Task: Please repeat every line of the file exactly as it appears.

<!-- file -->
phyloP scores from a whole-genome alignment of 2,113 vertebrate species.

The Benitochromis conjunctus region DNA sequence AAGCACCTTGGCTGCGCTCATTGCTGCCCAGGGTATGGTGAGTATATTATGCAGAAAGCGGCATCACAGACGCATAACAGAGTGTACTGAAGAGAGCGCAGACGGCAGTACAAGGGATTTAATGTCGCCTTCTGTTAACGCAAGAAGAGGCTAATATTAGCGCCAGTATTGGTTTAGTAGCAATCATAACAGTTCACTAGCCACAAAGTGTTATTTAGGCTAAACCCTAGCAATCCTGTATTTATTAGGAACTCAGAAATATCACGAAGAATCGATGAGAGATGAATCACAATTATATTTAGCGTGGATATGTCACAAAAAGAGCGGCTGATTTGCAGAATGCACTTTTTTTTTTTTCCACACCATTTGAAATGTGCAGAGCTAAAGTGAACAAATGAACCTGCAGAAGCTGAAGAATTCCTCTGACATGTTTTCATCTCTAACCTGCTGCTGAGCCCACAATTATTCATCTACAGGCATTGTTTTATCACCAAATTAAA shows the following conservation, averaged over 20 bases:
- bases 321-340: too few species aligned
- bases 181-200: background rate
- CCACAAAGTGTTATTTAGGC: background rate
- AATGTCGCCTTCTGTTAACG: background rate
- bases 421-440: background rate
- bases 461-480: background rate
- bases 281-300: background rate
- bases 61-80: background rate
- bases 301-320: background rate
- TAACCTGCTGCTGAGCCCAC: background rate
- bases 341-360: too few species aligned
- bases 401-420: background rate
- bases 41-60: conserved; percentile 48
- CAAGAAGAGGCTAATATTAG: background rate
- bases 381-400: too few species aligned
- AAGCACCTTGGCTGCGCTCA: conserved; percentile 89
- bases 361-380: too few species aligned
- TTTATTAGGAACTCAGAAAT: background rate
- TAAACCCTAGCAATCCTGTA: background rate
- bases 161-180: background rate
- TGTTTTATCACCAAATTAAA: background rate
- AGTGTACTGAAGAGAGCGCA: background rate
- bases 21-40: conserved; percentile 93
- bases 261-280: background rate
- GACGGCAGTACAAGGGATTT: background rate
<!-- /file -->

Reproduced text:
phyloP scores from a whole-genome alignment of 2,113 vertebrate species.

The Benitochromis conjunctus region DNA sequence AAGCACCTTGGCTGCGCTCATTGCTGCCCAGGGTATGGTGAGTATATTATGCAGAAAGCGGCATCACAGACGCATAACAGAGTGTACTGAAGAGAGCGCAGACGGCAGTACAAGGGATTTAATGTCGCCTTCTGTTAACGCAAGAAGAGGCTAATATTAGCGCCAGTATTGGTTTAGTAGCAATCATAACAGTTCACTAGCCACAAAGTGTTATTTAGGCTAAACCCTAGCAATCCTGTATTTATTAGGAACTCAGAAATATCACGAAGAATCGATGAGAGATGAATCACAATTATATTTAGCGTGGATATGTCACAAAAAGAGCGGCTGATTTGCAGAATGCACTTTTTTTTTTTTCCACACCATTTGAAATGTGCAGAGCTAAAGTGAACAAATGAACCTGCAGAAGCTGAAGAATTCCTCTGACATGTTTTCATCTCTAACCTGCTGCTGAGCCCACAATTATTCATCTACAGGCATTGTTTTATCACCAAATTAAA shows the following conservation, averaged over 20 bases:
- bases 321-340: too few species aligned
- bases 181-200: background rate
- CCACAAAGTGTTATTTAGGC: background rate
- AATGTCGCCTTCTGTTAACG: background rate
- bases 421-440: background rate
- bases 461-480: background rate
- bases 281-300: background rate
- bases 61-80: background rate
- bases 301-320: background rate
- TAACCTGCTGCTGAGCCCAC: background rate
- bases 341-360: too few species aligned
- bases 401-420: background rate
- bases 41-60: conserved; percentile 48
- CAAGAAGAGGCTAATATTAG: background rate
- bases 381-400: too few species aligned
- AAGCACCTTGGCTGCGCTCA: conserved; percentile 89
- bases 361-380: too few species aligned
- TTTATTAGGAACTCAGAAAT: background rate
- TAAACCCTAGCAATCCTGTA: background rate
- bases 161-180: background rate
- TGTTTTATCACCAAATTAAA: background rate
- AGTGTACTGAAGAGAGCGCA: background rate
- bases 21-40: conserved; percentile 93
- bases 261-280: background rate
- GACGGCAGTACAAGGGATTT: background rate